. She is currently writing a book on Shepherd and preparing a modern, abridged edition of Cavendish’s Philosophical Letters
. In July, Professor Boyle will become the editor of the
Journal of the History of Philosophy.
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2021 Romanell Lecture
Helen Longino (Stanford University)
The Patrick Romanell Lecture is presented annually at a divisional meeting of the APA on the topic of philosophical naturalism.
From the selection committee: We nominated Helen Longino for her ground-breaking work in exploring the social dimensions of epistemology and philosophy of science and the way differing evaluative perspectives figure in scientific theorizing. We also were
impressed with Longino's important work in feminist epistemology. Given all of these contributions we were sure she would have interesting things to say about philosophical naturalism.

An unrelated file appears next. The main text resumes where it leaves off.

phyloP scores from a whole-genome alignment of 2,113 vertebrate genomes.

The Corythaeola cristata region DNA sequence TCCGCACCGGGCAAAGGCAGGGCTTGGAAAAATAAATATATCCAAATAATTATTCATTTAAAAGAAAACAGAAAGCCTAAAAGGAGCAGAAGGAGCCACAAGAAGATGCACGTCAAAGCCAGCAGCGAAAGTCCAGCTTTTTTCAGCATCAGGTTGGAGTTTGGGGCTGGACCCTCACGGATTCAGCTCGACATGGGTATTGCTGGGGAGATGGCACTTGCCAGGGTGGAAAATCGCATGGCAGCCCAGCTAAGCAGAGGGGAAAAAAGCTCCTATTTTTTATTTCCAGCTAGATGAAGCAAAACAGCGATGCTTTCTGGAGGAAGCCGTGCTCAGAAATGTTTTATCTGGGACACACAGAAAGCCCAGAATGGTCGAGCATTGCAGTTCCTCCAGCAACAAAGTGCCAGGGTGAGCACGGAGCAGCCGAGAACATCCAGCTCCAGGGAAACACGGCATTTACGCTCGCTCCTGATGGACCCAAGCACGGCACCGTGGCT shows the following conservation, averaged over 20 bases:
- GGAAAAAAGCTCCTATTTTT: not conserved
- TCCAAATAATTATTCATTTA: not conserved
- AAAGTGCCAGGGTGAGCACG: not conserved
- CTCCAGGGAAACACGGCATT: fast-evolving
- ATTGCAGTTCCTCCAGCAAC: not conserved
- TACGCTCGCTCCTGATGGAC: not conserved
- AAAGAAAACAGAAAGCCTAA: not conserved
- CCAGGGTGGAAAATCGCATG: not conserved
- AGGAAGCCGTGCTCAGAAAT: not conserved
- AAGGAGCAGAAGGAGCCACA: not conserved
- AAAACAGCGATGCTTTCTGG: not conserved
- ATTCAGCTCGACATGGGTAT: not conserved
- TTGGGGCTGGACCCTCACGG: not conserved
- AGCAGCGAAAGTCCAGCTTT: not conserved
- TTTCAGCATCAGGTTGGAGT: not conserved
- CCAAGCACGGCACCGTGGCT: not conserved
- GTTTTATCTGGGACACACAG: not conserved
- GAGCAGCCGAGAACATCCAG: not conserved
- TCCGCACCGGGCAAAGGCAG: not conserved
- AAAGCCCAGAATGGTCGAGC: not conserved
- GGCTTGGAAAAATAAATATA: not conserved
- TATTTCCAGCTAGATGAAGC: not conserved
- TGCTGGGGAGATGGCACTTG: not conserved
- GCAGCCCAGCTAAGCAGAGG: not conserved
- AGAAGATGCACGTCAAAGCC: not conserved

Helen Longino received her PhD in philosophy from The Johns Hopkins University in 1973. Her teaching and research interests are in philosophy of science, social epistemology, and feminist philosophy. In addition to Studying Human Behavior (University of Chicago Press, 2013), Longino is the author of Science as Social Knowledge (Princeton University Press, 1990), The Fate of Knowledge (Princeton University Press, 2001), and many articles in the philosophy of science, feminist philosophy, and epistemology. Longino has taught at UC San Diego, Mills College, Rice University, the University of Minnesota, and is currently Clarence Irving Lewis Professor of Philosophy at Stanford University. Her research has been recognized by prizes such as the Robert K Merton Professional Award (for The Fate of Knowledge), the Women’s Caucus of the Philosophy of Science Association Prize (for Studying Human Behavior), and the degree of Doctor honoris causa, conferred by the Free University of Amsterdam in 2014. In 2016, she was awarded the degree of Doctor honoris causa by the University of Turku School of Economics and also elected to the American Academy of Arts and Sciences. She has served on committees of many professional associations, and recently served as president of the Philosophy of Science Association.